Golden Spike National Historic Site, Utah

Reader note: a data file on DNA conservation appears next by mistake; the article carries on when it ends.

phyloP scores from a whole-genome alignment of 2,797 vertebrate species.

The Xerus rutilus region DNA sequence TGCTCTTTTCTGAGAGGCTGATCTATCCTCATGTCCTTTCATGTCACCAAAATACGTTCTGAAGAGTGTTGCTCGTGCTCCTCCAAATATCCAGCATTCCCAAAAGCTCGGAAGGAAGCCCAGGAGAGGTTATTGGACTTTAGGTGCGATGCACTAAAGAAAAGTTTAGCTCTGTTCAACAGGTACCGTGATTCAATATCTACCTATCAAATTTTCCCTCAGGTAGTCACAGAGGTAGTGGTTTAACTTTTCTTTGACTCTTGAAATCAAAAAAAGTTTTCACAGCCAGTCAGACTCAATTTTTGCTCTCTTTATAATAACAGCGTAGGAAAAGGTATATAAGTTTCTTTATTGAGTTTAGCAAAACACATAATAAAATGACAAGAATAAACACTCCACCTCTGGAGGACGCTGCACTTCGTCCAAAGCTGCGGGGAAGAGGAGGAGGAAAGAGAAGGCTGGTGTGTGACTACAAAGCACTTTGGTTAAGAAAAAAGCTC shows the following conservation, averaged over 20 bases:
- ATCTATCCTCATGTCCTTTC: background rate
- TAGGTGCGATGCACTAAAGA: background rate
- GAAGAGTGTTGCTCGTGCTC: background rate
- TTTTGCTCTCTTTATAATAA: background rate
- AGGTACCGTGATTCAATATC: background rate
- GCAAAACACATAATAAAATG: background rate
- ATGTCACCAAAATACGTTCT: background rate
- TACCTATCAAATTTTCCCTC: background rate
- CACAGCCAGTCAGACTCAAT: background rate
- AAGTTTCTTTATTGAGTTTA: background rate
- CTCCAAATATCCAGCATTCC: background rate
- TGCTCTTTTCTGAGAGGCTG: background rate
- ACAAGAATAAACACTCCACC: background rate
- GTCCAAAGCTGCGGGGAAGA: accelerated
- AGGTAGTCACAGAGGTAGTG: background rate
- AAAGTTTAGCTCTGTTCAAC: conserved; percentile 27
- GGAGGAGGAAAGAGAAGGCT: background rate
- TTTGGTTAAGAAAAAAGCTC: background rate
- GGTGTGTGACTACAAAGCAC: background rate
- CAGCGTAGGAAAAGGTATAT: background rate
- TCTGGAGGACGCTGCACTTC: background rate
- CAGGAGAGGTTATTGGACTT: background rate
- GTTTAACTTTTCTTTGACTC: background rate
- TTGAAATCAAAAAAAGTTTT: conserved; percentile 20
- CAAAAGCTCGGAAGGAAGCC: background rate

The Golden Spike National Historic Site is where the eastbound and westbound tracks for the first transcontinental railroad met at the northeastern edge of the Great Salt Lake. Initially, the Union Pacific, building the westbound track from Omaha, and the Central Pacific, going east from California, refused to let their tracks meet, each wanting to have more of the territory under their jurisdiction. As a result, over 200 miles of parallel grading was completed before Congress intervened and set the meeting point at Promontory Summit. On May 10, 1869 the tracks met and four ceremonial spikes were driven into the last tie laid, and quickly removed for safe-keeping. The tracks fell into disuse after 1904, when a faster route was constructed, the Lucin Cut-off, across the middle of the Great Salt Lake, and in 1942, the tracks were scrapped for metal. Sometime around 1980, a short section of track was reinstalled and steam trains were housed nearby reenact the 1869 head-to-head meeting of trains, behind a visitor center operate by the National Park Service.